Tick-borne diseases have become a worldwide threat to public health. In the United States, cases more than doubled, from 22,000 in 2004 to more than 48,000 in 2016, according to the U.S. Centers for Disease Control. Tick-borne diseases range from subclinical to fatal infections with disproportionate incidence in children or the elderly. Moreover, some infections can also be transmitted by blood transfusions and cause severe disease in patients with underlying disorders. While public attention has focused on Lyme disease, in recent years, scientists have uncovered evidence that ticks can carry several different pathogens capable of several different tick-borne diseases, sometimes in a single tick.
In the new study, researchers collected ticks from multiple locations throughout Suffolk county in the central and eastern part of Long Island, where seven diseases caused by microbes transmitted by ticks are present. In total, they examined 1,633 individual ticks for 12 separate microbes. They found that more than half of the Ixodes (deer ticks) were infected with the Lyme disease agent, followed by infections with the agents of Babesiosis and Anaplasmosis. Importantly, nearly one-quarter of these ticks are infected with more than one agent, resulting in the possibility of simultaneous transmission from a single tick bite.
Notably, the lone star tick, a species originating from the southern U.S., has expanded its range, possibly fueled by climate change. This study documents that the invasive lone star tick is abundant in Long Island, and that it is a very aggressive tick that can transmit a bacterium that causes a disease known as Ehrlichiosis. The lone star tick has also been implicated in cases of a novel form of meat allergy, and the immature stages can cause an uncomfortable dermatitis.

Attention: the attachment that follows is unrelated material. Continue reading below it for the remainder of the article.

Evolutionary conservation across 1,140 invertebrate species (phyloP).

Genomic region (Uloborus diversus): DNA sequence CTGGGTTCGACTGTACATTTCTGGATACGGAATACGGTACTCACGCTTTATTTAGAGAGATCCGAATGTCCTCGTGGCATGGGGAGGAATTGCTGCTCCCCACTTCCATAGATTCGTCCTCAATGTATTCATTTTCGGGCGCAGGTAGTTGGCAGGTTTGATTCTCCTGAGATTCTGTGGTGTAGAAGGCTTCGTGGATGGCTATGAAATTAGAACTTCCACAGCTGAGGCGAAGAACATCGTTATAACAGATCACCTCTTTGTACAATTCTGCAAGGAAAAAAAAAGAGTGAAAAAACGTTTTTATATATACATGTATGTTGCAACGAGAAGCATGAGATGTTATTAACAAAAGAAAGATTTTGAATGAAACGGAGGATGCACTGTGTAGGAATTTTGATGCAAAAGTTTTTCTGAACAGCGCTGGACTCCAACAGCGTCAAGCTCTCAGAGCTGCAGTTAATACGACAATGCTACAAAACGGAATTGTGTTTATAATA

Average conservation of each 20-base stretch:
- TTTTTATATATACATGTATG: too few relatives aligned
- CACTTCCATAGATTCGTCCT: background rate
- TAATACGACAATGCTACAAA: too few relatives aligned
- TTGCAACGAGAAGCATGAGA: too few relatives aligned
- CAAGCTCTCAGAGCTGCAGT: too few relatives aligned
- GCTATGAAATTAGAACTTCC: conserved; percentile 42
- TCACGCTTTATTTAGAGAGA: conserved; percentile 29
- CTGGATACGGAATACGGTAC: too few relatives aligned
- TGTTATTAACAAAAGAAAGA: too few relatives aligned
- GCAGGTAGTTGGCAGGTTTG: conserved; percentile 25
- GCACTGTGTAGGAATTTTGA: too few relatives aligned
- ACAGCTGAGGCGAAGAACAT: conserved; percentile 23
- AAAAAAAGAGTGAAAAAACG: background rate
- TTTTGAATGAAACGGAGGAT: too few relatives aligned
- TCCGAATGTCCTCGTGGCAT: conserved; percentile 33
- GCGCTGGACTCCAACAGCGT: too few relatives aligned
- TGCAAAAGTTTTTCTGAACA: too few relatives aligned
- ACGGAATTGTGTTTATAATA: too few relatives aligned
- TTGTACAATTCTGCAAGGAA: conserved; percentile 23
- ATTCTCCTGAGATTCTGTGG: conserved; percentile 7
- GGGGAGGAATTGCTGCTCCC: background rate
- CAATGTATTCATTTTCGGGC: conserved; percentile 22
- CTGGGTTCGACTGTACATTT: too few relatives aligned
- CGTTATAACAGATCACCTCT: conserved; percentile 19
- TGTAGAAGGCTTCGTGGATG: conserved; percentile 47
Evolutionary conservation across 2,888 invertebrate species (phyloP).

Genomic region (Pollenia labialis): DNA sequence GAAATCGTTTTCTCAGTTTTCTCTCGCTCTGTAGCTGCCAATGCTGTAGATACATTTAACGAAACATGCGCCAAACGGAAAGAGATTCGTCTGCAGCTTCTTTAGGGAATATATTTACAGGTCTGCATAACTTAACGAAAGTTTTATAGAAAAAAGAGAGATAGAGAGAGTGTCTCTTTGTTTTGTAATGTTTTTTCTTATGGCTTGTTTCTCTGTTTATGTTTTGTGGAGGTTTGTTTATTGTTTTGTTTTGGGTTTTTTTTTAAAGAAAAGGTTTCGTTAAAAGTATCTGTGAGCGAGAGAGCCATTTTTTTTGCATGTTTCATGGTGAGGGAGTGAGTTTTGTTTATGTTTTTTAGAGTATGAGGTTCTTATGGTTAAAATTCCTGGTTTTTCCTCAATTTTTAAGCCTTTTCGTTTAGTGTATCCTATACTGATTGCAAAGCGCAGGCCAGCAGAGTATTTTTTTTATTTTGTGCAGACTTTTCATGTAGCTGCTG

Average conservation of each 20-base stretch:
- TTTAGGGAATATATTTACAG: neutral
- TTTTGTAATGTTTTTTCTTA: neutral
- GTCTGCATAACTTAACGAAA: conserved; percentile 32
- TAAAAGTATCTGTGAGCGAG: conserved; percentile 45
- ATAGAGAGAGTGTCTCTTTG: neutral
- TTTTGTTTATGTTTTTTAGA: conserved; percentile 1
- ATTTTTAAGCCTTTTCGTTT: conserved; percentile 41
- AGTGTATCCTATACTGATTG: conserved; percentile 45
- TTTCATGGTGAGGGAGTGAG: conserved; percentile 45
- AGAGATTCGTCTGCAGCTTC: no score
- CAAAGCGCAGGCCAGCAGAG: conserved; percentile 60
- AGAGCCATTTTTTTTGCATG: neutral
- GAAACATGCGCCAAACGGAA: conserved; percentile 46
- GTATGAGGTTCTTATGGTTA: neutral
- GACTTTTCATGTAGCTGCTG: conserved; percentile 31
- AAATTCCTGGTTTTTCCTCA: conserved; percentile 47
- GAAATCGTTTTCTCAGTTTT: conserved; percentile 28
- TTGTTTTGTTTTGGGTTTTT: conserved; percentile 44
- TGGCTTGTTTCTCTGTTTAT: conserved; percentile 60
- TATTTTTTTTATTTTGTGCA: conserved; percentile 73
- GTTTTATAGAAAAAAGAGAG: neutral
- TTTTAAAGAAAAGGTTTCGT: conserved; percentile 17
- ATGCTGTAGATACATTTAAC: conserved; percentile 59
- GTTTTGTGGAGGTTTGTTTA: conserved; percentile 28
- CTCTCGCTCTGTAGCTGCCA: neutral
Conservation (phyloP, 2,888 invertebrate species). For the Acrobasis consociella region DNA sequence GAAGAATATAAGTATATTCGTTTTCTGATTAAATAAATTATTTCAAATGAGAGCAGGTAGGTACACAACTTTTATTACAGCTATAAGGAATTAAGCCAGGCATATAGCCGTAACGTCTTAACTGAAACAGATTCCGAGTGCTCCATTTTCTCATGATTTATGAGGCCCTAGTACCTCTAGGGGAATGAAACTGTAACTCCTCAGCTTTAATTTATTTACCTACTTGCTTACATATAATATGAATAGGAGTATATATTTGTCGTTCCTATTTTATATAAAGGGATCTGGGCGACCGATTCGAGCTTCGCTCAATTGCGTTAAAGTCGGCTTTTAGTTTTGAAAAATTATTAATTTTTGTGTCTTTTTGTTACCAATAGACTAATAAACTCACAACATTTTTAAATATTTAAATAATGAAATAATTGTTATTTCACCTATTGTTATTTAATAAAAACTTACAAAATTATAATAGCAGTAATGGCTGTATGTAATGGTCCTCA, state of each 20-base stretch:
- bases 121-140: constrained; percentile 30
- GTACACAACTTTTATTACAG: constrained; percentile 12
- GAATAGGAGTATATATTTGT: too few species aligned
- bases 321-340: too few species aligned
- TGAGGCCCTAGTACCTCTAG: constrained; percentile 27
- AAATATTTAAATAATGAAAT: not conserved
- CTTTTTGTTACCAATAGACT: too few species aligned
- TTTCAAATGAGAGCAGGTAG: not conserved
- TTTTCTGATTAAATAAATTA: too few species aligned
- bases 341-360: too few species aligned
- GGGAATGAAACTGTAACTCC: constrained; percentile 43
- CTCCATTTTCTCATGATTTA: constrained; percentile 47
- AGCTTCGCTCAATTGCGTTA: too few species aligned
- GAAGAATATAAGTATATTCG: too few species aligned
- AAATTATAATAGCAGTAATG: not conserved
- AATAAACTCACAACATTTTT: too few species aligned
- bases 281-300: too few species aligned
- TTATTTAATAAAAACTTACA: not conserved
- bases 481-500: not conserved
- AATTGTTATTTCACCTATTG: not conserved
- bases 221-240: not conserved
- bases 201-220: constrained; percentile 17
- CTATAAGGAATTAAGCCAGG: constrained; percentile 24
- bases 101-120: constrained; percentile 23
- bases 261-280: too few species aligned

“Polymicrobial infections represent an important aspect of tick-borne diseases that can complicate diagnosis and augment disease severity,” says corresponding author Jorge Benach, PhD, Distinguished Professor at the Department of Microbiology and Immunology at the Renaissance School of Medicine at Stony Brook University. “Some of the polymicrobial infections can be treated with the same antibiotics, but others require different therapies, thus enlarging the number of drugs to treat these infections.”
“In evaluating tick-borne infection, more than one organism needs to be considered,” says senior author Rafal Tokarz, PhD, assistant professor of epidemiology in the Center for Infection and Immunity at the Columbia Mailman School of Public Health, and a graduate of the Department of Microbiology and Immunology at Stony Brook University. “This study emphasizes the need to focus on all tick-borne diseases, not just Lyme.”
The first author is Santiago Sanchez, a post-doctoral fellow in the Department of Microbiology and Immunology at Stony Brook University. Teresa Tagliafierro from Columbia and James Coleman from Stony Brook are co-authors of the study.
This study was funded by a grant from the National Institutes of Health to Benach. Support was also provided by the Island Outreach Foundation in Blue Point, NY, to the Stony Brook Renaissance School of Medicine. Support from the Steven & Alexandra Cohen Foundation (CU18-2692) was provided to Tokarz.